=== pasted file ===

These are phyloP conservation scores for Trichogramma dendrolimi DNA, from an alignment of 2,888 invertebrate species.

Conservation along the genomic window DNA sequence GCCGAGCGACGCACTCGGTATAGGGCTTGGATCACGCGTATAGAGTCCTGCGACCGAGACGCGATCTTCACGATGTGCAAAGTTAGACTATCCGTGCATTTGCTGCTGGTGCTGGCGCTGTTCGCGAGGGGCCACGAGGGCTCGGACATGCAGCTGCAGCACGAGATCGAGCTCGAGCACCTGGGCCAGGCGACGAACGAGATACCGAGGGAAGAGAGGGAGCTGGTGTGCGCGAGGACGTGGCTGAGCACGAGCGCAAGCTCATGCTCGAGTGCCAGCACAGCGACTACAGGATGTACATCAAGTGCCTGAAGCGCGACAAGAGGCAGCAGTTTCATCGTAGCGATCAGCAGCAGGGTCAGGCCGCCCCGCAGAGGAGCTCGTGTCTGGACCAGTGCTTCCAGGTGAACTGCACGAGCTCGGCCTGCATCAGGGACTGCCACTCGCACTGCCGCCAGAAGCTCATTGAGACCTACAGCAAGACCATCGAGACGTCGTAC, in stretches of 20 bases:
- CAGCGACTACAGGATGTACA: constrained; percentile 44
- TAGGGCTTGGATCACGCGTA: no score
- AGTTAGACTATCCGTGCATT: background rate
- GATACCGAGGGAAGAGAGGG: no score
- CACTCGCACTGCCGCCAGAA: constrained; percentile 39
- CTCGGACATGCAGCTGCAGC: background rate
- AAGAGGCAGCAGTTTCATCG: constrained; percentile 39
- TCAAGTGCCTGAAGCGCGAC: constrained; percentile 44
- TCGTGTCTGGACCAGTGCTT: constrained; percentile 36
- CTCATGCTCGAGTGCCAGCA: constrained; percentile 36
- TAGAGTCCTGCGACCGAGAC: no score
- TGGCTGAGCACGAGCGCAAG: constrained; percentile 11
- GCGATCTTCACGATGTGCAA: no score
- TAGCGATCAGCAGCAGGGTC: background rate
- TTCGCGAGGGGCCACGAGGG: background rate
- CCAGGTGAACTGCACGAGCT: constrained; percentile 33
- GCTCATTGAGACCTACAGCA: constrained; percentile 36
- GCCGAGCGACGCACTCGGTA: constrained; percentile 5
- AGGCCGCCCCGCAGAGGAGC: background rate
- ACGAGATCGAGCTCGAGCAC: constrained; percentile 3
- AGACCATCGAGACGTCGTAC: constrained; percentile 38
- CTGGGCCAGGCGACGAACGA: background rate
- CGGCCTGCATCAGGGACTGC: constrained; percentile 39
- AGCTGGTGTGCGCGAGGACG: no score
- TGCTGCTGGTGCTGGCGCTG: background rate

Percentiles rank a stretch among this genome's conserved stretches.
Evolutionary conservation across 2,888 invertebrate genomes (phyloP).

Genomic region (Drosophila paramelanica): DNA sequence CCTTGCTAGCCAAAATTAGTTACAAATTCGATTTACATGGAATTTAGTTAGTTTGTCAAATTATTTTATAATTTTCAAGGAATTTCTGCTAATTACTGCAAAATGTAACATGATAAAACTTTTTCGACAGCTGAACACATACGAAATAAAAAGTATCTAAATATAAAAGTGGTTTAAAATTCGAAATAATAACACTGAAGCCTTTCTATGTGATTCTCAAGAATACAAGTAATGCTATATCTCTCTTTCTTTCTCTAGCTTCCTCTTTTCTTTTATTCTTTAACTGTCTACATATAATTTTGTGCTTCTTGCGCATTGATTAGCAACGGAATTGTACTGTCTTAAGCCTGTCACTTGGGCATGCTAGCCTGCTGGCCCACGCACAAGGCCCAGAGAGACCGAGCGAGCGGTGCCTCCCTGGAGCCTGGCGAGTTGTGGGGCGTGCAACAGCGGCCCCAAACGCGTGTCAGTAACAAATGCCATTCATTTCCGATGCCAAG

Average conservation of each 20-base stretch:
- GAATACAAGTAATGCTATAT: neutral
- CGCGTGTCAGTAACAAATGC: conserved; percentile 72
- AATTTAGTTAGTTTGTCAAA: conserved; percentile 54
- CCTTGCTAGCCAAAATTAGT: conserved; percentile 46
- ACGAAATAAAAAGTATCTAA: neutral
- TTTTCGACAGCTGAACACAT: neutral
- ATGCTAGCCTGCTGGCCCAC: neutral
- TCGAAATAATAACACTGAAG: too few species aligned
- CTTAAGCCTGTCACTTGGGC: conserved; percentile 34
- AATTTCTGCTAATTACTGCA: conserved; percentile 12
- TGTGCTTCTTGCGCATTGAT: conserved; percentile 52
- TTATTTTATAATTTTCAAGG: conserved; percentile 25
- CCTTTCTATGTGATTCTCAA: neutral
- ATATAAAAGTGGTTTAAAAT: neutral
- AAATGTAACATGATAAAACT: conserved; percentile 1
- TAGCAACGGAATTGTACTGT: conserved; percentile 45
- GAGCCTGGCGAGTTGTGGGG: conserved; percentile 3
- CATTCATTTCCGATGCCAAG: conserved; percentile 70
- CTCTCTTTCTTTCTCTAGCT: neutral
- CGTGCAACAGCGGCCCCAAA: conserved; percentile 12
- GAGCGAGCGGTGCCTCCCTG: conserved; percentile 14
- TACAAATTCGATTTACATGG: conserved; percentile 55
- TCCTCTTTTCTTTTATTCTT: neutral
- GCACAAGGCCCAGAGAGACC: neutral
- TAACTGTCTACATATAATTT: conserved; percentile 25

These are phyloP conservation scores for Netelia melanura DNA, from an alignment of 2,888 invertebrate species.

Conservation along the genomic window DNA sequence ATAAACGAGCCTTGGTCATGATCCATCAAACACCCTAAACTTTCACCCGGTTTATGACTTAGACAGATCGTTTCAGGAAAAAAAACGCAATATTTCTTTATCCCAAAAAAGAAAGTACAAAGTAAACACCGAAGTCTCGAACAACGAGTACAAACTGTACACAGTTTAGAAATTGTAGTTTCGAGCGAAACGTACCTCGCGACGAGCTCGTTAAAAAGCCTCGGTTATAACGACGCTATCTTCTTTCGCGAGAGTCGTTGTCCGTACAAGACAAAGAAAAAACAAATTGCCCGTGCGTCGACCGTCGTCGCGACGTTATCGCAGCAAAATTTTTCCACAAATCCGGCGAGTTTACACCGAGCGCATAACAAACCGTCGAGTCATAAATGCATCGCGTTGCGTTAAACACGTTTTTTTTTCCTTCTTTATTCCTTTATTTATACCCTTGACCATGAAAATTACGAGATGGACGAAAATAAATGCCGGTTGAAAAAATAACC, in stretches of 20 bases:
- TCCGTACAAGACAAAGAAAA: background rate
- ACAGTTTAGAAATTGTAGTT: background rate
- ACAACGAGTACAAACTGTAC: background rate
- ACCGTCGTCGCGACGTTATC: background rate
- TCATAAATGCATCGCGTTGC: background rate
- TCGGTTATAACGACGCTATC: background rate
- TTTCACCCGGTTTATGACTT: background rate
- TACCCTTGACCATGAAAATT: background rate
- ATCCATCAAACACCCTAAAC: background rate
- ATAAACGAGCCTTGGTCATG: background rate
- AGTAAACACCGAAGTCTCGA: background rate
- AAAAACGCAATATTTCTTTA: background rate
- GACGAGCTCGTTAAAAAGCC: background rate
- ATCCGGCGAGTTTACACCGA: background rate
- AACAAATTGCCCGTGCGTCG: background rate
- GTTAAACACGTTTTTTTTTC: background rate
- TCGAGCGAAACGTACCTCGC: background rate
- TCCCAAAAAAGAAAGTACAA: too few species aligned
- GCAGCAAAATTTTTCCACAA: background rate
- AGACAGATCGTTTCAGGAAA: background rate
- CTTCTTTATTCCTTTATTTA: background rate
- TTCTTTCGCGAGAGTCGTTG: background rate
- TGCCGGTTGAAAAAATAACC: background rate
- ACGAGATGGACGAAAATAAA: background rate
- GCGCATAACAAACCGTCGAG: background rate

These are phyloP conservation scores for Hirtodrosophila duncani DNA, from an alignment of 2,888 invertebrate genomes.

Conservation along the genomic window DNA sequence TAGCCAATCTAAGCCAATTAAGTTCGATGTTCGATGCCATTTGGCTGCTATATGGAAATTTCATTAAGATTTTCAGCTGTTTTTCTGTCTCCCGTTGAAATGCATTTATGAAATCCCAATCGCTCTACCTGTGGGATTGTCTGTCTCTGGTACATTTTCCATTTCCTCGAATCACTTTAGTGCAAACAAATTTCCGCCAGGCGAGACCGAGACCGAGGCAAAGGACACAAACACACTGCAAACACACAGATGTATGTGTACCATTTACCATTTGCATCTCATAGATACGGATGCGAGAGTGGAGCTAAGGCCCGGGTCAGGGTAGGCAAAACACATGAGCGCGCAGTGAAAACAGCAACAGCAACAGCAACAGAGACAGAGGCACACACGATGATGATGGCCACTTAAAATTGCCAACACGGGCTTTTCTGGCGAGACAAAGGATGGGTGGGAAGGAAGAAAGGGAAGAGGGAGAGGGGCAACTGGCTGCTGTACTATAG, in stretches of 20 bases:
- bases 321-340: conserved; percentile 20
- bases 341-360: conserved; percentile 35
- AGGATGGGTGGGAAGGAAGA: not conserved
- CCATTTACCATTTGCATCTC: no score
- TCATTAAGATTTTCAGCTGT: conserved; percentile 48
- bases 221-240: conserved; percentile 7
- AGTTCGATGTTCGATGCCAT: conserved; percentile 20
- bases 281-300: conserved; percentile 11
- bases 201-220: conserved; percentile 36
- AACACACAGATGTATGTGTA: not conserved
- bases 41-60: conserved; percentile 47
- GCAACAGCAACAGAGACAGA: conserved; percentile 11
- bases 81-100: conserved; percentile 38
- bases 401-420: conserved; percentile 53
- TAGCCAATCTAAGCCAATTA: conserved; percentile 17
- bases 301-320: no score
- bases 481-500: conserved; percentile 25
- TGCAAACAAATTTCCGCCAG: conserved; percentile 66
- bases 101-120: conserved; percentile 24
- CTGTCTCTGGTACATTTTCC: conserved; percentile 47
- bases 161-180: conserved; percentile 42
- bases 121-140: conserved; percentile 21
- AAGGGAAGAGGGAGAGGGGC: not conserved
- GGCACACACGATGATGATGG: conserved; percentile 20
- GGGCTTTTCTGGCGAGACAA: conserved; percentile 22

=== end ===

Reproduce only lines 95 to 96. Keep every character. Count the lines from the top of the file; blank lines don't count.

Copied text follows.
- AACACACAGATGTATGTGTA: not conserved
- bases 41-60: conserved; percentile 47